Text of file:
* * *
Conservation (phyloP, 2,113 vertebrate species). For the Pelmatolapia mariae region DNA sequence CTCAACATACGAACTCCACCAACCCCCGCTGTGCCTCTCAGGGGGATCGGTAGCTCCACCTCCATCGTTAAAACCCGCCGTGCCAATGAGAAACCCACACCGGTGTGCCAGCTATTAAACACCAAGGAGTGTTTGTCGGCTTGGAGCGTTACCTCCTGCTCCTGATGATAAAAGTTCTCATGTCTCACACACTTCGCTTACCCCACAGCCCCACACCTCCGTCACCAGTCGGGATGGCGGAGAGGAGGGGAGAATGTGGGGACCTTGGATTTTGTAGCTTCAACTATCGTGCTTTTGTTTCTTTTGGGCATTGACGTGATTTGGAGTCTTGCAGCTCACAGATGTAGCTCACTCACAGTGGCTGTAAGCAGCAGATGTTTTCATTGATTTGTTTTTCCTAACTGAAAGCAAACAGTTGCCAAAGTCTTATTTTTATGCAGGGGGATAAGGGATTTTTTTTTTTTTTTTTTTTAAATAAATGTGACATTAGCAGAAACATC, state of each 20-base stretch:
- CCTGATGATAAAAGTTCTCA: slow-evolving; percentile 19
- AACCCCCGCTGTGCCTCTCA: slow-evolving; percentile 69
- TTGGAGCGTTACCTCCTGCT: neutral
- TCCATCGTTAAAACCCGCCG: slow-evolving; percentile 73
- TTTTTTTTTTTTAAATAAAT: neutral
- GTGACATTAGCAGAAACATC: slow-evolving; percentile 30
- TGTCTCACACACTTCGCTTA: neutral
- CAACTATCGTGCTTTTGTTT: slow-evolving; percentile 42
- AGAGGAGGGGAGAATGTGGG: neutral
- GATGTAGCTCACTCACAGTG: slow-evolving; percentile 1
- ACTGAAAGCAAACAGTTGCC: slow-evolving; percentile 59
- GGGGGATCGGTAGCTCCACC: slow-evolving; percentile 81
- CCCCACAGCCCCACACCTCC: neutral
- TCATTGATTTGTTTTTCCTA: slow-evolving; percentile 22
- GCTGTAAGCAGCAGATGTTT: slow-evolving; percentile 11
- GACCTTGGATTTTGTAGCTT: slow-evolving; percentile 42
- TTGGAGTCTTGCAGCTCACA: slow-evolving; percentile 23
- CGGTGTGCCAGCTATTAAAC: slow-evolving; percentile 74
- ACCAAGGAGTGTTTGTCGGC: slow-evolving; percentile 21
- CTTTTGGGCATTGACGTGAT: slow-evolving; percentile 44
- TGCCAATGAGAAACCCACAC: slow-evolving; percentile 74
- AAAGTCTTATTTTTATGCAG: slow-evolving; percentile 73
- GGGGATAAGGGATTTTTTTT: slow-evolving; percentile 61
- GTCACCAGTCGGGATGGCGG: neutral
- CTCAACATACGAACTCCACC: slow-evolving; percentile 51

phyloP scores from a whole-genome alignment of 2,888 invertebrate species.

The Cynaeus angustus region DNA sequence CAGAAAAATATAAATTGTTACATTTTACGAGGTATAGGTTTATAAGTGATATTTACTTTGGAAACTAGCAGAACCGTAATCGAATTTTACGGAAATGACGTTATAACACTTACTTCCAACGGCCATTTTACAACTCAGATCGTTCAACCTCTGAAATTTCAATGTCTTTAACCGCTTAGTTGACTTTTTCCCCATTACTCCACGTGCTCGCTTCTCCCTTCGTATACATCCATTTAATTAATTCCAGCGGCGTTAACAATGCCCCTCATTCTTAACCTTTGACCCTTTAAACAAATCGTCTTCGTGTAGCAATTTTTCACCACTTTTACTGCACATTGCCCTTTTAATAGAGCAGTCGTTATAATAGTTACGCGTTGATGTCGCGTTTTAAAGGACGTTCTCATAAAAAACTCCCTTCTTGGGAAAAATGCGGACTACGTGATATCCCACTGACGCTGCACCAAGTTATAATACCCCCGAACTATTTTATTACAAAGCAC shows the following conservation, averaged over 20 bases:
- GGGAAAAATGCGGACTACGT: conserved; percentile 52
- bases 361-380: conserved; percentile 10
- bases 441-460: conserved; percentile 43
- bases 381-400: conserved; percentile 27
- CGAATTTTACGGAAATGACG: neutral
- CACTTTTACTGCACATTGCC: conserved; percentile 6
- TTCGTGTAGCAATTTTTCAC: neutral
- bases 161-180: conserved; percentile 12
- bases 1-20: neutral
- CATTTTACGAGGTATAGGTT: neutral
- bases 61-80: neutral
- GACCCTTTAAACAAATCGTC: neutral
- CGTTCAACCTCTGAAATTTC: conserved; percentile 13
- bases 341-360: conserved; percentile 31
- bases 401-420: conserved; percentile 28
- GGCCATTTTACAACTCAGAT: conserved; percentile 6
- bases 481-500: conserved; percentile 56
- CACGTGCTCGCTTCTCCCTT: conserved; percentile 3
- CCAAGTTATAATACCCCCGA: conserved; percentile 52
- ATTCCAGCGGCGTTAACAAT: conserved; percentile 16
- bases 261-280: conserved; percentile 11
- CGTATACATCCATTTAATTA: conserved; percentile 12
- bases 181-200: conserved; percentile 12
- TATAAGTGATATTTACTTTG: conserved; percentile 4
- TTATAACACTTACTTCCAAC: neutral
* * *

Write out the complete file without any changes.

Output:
Conservation (phyloP, 2,113 vertebrate species). For the Pelmatolapia mariae region DNA sequence CTCAACATACGAACTCCACCAACCCCCGCTGTGCCTCTCAGGGGGATCGGTAGCTCCACCTCCATCGTTAAAACCCGCCGTGCCAATGAGAAACCCACACCGGTGTGCCAGCTATTAAACACCAAGGAGTGTTTGTCGGCTTGGAGCGTTACCTCCTGCTCCTGATGATAAAAGTTCTCATGTCTCACACACTTCGCTTACCCCACAGCCCCACACCTCCGTCACCAGTCGGGATGGCGGAGAGGAGGGGAGAATGTGGGGACCTTGGATTTTGTAGCTTCAACTATCGTGCTTTTGTTTCTTTTGGGCATTGACGTGATTTGGAGTCTTGCAGCTCACAGATGTAGCTCACTCACAGTGGCTGTAAGCAGCAGATGTTTTCATTGATTTGTTTTTCCTAACTGAAAGCAAACAGTTGCCAAAGTCTTATTTTTATGCAGGGGGATAAGGGATTTTTTTTTTTTTTTTTTTTAAATAAATGTGACATTAGCAGAAACATC, state of each 20-base stretch:
- CCTGATGATAAAAGTTCTCA: slow-evolving; percentile 19
- AACCCCCGCTGTGCCTCTCA: slow-evolving; percentile 69
- TTGGAGCGTTACCTCCTGCT: neutral
- TCCATCGTTAAAACCCGCCG: slow-evolving; percentile 73
- TTTTTTTTTTTTAAATAAAT: neutral
- GTGACATTAGCAGAAACATC: slow-evolving; percentile 30
- TGTCTCACACACTTCGCTTA: neutral
- CAACTATCGTGCTTTTGTTT: slow-evolving; percentile 42
- AGAGGAGGGGAGAATGTGGG: neutral
- GATGTAGCTCACTCACAGTG: slow-evolving; percentile 1
- ACTGAAAGCAAACAGTTGCC: slow-evolving; percentile 59
- GGGGGATCGGTAGCTCCACC: slow-evolving; percentile 81
- CCCCACAGCCCCACACCTCC: neutral
- TCATTGATTTGTTTTTCCTA: slow-evolving; percentile 22
- GCTGTAAGCAGCAGATGTTT: slow-evolving; percentile 11
- GACCTTGGATTTTGTAGCTT: slow-evolving; percentile 42
- TTGGAGTCTTGCAGCTCACA: slow-evolving; percentile 23
- CGGTGTGCCAGCTATTAAAC: slow-evolving; percentile 74
- ACCAAGGAGTGTTTGTCGGC: slow-evolving; percentile 21
- CTTTTGGGCATTGACGTGAT: slow-evolving; percentile 44
- TGCCAATGAGAAACCCACAC: slow-evolving; percentile 74
- AAAGTCTTATTTTTATGCAG: slow-evolving; percentile 73
- GGGGATAAGGGATTTTTTTT: slow-evolving; percentile 61
- GTCACCAGTCGGGATGGCGG: neutral
- CTCAACATACGAACTCCACC: slow-evolving; percentile 51

phyloP scores from a whole-genome alignment of 2,888 invertebrate species.

The Cynaeus angustus region DNA sequence CAGAAAAATATAAATTGTTACATTTTACGAGGTATAGGTTTATAAGTGATATTTACTTTGGAAACTAGCAGAACCGTAATCGAATTTTACGGAAATGACGTTATAACACTTACTTCCAACGGCCATTTTACAACTCAGATCGTTCAACCTCTGAAATTTCAATGTCTTTAACCGCTTAGTTGACTTTTTCCCCATTACTCCACGTGCTCGCTTCTCCCTTCGTATACATCCATTTAATTAATTCCAGCGGCGTTAACAATGCCCCTCATTCTTAACCTTTGACCCTTTAAACAAATCGTCTTCGTGTAGCAATTTTTCACCACTTTTACTGCACATTGCCCTTTTAATAGAGCAGTCGTTATAATAGTTACGCGTTGATGTCGCGTTTTAAAGGACGTTCTCATAAAAAACTCCCTTCTTGGGAAAAATGCGGACTACGTGATATCCCACTGACGCTGCACCAAGTTATAATACCCCCGAACTATTTTATTACAAAGCAC shows the following conservation, averaged over 20 bases:
- GGGAAAAATGCGGACTACGT: conserved; percentile 52
- bases 361-380: conserved; percentile 10
- bases 441-460: conserved; percentile 43
- bases 381-400: conserved; percentile 27
- CGAATTTTACGGAAATGACG: neutral
- CACTTTTACTGCACATTGCC: conserved; percentile 6
- TTCGTGTAGCAATTTTTCAC: neutral
- bases 161-180: conserved; percentile 12
- bases 1-20: neutral
- CATTTTACGAGGTATAGGTT: neutral
- bases 61-80: neutral
- GACCCTTTAAACAAATCGTC: neutral
- CGTTCAACCTCTGAAATTTC: conserved; percentile 13
- bases 341-360: conserved; percentile 31
- bases 401-420: conserved; percentile 28
- GGCCATTTTACAACTCAGAT: conserved; percentile 6
- bases 481-500: conserved; percentile 56
- CACGTGCTCGCTTCTCCCTT: conserved; percentile 3
- CCAAGTTATAATACCCCCGA: conserved; percentile 52
- ATTCCAGCGGCGTTAACAAT: conserved; percentile 16
- bases 261-280: conserved; percentile 11
- CGTATACATCCATTTAATTA: conserved; percentile 12
- bases 181-200: conserved; percentile 12
- TATAAGTGATATTTACTTTG: conserved; percentile 4
- TTATAACACTTACTTCCAAC: neutral